I had my quarterly scans today (CAP CT-Scan only this time) and all was clear.  Yeah!  Perhaps even better yet is the fact that, now that I'm nearly 2 years NED*, my scan schedule will drop to every 4 months going forward.  To help mark this anniversary, my Orthopedic Oncologist presented me with this hard-earned T-shirt:

Yes, I "doctored" the photo  :)

More outrageous celebration to follow on March 18, which is my "official" 2-year anniversary.  Until then, enjoy the rest of your week and always be thankful for good health!

* NED = No Evidence of Disease

Tuesday, February 1, 2011

Totally Free DNA Testing for Sarcoma Patients / Survivors, a DNA research company, is now offering FREE DNA testing for those who have been diagnosed with Sarcoma. Their goal is to find at least 1,000 qualified individuals who have or have had sarcoma and to collect information regarding their experiences, environments, and responses to different therapies. They then will combine this information with the genetic data to find patterns that will help them better understand the biology of sarcoma. See for the details.
According to one Sarcoma Oncologist that they quote: "There are clues that there are factors in our DNA that can contribute to the development of sarcomas of bone and soft tissues, but we still don't understand them very well. Now, through the novel 23andMe Sarcoma Community initiative, patients can take direct action to help make strides against their disease."
By all accounts this is a totally legit operation with a good reputation in the sarcoma community.  Thus far, over 500 sarcoma patients/survivors have already gotten involved with this initiative.  For that reason, I signed up for this the other day, a process which involved answering about a half dozen questions about my diagnosis, providing my contact information, and then going through an online confirmation process to order the DNA kit.  Since then, I've received an email response from 23andMe indicating that "you qualify to join the community and receive the 23andMe Personal Genome Service for free instead of the standard $199 plus a monthly subscription".
My correspondence with also pointed me to the following FAQs about research at 23andMe:

How does the research work? 
The kind of research 23andMe does requires both genetic and non-genetic information from participants. The genetic information comes from analysis of the DNA extracted from a saliva sample. The non-genetic information - which includes physical traits, health history, behaviors and environmental exposures - is collected through easy online surveys.
By collecting and analyzing vast amounts of data, we hope to make breakthrough discoveries that will fundamentally improve how we diagnose, treat and prevent sarcoma.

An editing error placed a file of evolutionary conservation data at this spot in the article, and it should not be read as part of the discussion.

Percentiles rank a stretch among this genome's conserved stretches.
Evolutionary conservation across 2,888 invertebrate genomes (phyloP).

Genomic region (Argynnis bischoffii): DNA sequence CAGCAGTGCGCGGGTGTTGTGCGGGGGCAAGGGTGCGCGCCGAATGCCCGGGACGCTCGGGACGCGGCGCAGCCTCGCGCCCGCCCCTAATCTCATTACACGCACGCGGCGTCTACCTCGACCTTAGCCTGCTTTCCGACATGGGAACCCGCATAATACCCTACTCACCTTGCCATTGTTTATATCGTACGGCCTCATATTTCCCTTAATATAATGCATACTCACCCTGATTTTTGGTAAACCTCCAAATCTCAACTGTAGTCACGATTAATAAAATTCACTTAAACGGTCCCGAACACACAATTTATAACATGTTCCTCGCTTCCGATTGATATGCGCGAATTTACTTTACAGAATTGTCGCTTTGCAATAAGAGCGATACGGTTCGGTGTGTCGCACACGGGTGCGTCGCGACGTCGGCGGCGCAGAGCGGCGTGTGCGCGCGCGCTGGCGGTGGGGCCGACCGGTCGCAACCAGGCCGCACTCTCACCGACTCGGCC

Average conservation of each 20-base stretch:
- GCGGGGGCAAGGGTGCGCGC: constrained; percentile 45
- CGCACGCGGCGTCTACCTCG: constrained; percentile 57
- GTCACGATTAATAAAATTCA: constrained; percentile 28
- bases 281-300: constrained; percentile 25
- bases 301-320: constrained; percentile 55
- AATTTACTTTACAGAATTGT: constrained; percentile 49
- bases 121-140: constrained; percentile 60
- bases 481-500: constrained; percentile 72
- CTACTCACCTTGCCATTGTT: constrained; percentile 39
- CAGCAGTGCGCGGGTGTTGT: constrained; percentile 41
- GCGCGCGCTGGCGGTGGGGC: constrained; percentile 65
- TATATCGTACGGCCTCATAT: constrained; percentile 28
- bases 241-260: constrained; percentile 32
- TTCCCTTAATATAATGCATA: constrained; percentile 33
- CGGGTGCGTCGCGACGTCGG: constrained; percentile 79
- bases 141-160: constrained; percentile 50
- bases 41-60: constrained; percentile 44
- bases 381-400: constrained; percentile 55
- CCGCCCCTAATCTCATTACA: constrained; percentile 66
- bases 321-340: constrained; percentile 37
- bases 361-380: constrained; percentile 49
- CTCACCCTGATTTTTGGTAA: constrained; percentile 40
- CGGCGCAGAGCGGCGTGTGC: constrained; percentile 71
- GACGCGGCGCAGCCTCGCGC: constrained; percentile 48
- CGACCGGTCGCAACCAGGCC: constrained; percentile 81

How long will the research take?
It's important to remember that research can be a long process, but by taking charge and participating you can help drive research forward. Every person with sarcoma who lends his or her data gives scientists the opportunity to better understand this disease - and a shot at significantly improving its outcome.
What results will I get back?
By participating in the Sarcoma Research Community you get free access to the 23andMe Personal Genome Service™. While very little is known about the genetics of sarcoma, you can see how your genes may influence your risk for over 140 other diseases and conditions.
How is my personal information protected?
23andMe respects your privacy. 23andMe will not release your individual information to any outside company without your explicit consent. To prevent unauthorized access or disclosure of your data, 23andMe uses a range of physical, technical, and administrative procedures to safeguard the information we collect.
Will it affect my health insurance?
The Genetic Information Nondiscrimination Act (GINA) was signed into law in 2008. While this law is new, it was enacted to protect individuals against discrimination based on their genetics by health insurance companies or employers. Various states also have enacted protections against genetic discrimination for health insurance. Life insurance or disability providers are not covered under GINA.
What if I need help understanding my information?
23andMe can help provide access to board-certified genetic counselors trained to provide assistance with our service, but who are not 23andMe employees.

Just wanted to pass this information along to my readers as I'd like to see other sarcoma patients/survivors get involved.  You can sign up for this by going to and clicking on the Get Involved button.  I think there's a lot of potential here.